A few years ago it seemed like the gun world had become completely infected with zombie apocalypse fever. It wasn’t just niche manufacturers–major players in the gun industry were rolling out flagship zombie-themed guns and gun accessories–anything that could be zombified turned almost overnight.
Everyone had to have something to sell to the horde of zombie-crazed fans. EOTech developed a contagion reticle for their XPS-2 series, Hoppes was cranking out TEOTWAWKI Elite Cleaning Kits and it seem like every gun maker had something splattered with chemical waste-green and rotting blood-red highlights to capitalize on the Romero-reborn phenomena.
All of this was inspired by an outbreak of zombie entertainment. Movies and television including 28 Days Later, The Walking Dead, and even the Others, the White Walkers of Game of Thrones have re-imagined the zombie concept, proving that there is no story that can’t be made better–or worse–with the addition of a tireless, insatiable existential threat. Even real-world agencies had skin in the game, including the Center for Disease Control (CDC).
It seemed like no one was immune to the fever. Zombie comedies, zombie video games, even zombie romance novels devoured hearts and minds. It was always inevitable: zombies were going to come after guns.
The craze was maddening, even infuriating. People rallied against the zombie invasion and stamped it out. Guns are not toys, get this crap out of here, I’ll never buy another product from you guys again. Gun owners have spoken.
As if the products themselves were infected, the zombie guns phenomena was eradicated.
Today it’s almost as if nothing happened. Sure, Hornady continues to make their ever-popular Zombie Max ammo, and zombie bleeding targets will always have a market, but big names including Bushnell, Mossberg, Ruger and SIG have quietly contained their undead-themed product lines.
There are two reasons why this is only going to be a short-term purge. Most importantly, the dead can never truly be killed.
Right now the world seems focused on more important things. Election fever has taken over, national and world politics are the focus of gun owners and the gun industry. Personal security, national security, and peace of mind are all getting rocked. Things are decidedly more serious today and they will continue to be serious for many months, and perhaps years, to come.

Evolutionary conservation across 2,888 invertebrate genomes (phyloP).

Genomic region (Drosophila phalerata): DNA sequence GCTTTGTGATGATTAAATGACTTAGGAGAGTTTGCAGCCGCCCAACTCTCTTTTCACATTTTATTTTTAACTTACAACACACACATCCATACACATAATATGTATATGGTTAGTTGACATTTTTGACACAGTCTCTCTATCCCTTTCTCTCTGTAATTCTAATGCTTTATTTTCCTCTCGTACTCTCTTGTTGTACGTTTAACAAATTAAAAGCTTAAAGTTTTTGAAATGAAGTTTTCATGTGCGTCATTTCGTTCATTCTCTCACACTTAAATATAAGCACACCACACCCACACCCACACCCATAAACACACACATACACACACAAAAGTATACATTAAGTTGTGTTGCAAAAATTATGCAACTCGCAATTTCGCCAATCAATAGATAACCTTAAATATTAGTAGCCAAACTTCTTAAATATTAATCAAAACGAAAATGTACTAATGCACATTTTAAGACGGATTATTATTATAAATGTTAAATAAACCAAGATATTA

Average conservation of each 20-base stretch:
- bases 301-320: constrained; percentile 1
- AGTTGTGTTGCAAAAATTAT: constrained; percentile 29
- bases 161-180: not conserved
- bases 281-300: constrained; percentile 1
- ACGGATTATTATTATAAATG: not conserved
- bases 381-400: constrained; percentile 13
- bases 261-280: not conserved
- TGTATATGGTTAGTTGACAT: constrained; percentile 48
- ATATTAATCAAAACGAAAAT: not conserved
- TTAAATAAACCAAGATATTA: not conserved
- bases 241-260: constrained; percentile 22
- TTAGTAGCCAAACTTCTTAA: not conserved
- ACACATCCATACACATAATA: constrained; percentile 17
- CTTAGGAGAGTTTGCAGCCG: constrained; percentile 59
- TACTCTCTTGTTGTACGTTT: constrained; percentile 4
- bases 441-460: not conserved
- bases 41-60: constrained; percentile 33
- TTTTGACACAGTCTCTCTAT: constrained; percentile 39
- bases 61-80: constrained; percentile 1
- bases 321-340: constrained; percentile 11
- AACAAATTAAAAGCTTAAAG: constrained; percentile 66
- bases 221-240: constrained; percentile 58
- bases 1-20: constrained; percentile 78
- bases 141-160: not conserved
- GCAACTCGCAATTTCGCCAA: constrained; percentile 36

Eventually, people will need a break from this, too.
The zombie phenomenon will never go away. It will continue to shamble and lurk just beyond the horizon, and you don’t have to go far to see it continue on outside of mainstream channels, where despite outliers like The Walking Dead and Z Nation, people seem to be giving zombies a pass.
In fact, people will pay a subscription to see the zombie experiment endure. Real money. This is the “Zombie Go Boom” or ZGB Network.
“When the zombie apocalypse arrives, will you survive? Zombie Go Boom is a live action zombie series that is essentially a combination of Deadliest Warrior, Mythbusters, and The Walking Dead,” explains ZGB.
“Using real-life settings we put weapons and everyday objects to the test to show you what will kill the undead and help you survive the zombie apocalypse.”
The ZGB Network is home to original short films, “real world” zombie elimination techniques, and general zombie nerd fandom. It is user-supported with subscriptions running $5 per month.
Available for free with a two-week trial, the ZGB network is available streaming anytime, anywhere, to you laptop, tablet or smartphone.
The continued popularity of zombie entertainment, on the big screen or home-brewed, guarantees that zombies will stay contemporary and relevant even as they fade from the world of guns and gear. For better or worse, the zombie craze is only taking a pause, just lagging behind, waiting for the next outbreak to lurch back onto the gun scene.
When they do make their return to guns–it’s only a matter of time before the next craze, driven by new shows, movies, games and nostalgia for the last craze all crash together–manufacturers will have to keep a couple of things in mind if they don’t want the gun and zombie enthusiast communities from turning on them again.
Most of the stuff that flooded the market was, let’s be honest, half-assed. Companies churned out products without any appreciation or understanding of their zombie fan base. Many followed the “shrink it and pink it” model to market firearms to women, only with day-glow green paint and a splash of gore instead. So many of products didn’t have any special function that would make them more useful in an actual emergency, disaster, or, you know, outbreak situation.
In order to respect the dead, or rather, the undead, gun companies will have to embrace what zombie gear really is: preparedness. Zombie gear is prepper gear, in an accessible pop culture disguise.
When we take a look what’s still around following the near-universal “stop it,” collective sigh (and middle finger) the gun world gave the last round of zombie gear, we’re left with reasonable products. Solid self-defense ammo, somewhat reusable reactive targets and moderately ruggedized cleaning kits–useful things that command a price premium on their own, but may not sell as well without a little zompoc marketing.
If firearm and gun accessory makers keep this in mind the next time zombie fever rolls across the country, things will hopefully be a lot more bearable–and more people will start, even jokingly at first, dealing with real-life emergency planning.
Ever wonder what it would be like if the zombie apocalypse broke out right now? It’s kinda funny, actually.
Deep down, people love zombies. They have a gruesome magic, an ability to block out the big picture and make us focus one what’s important. Take the cat, the dog is already dying. Grab all the guns and ammo, and when it comes to Funfetti: buy cheap and stack deep.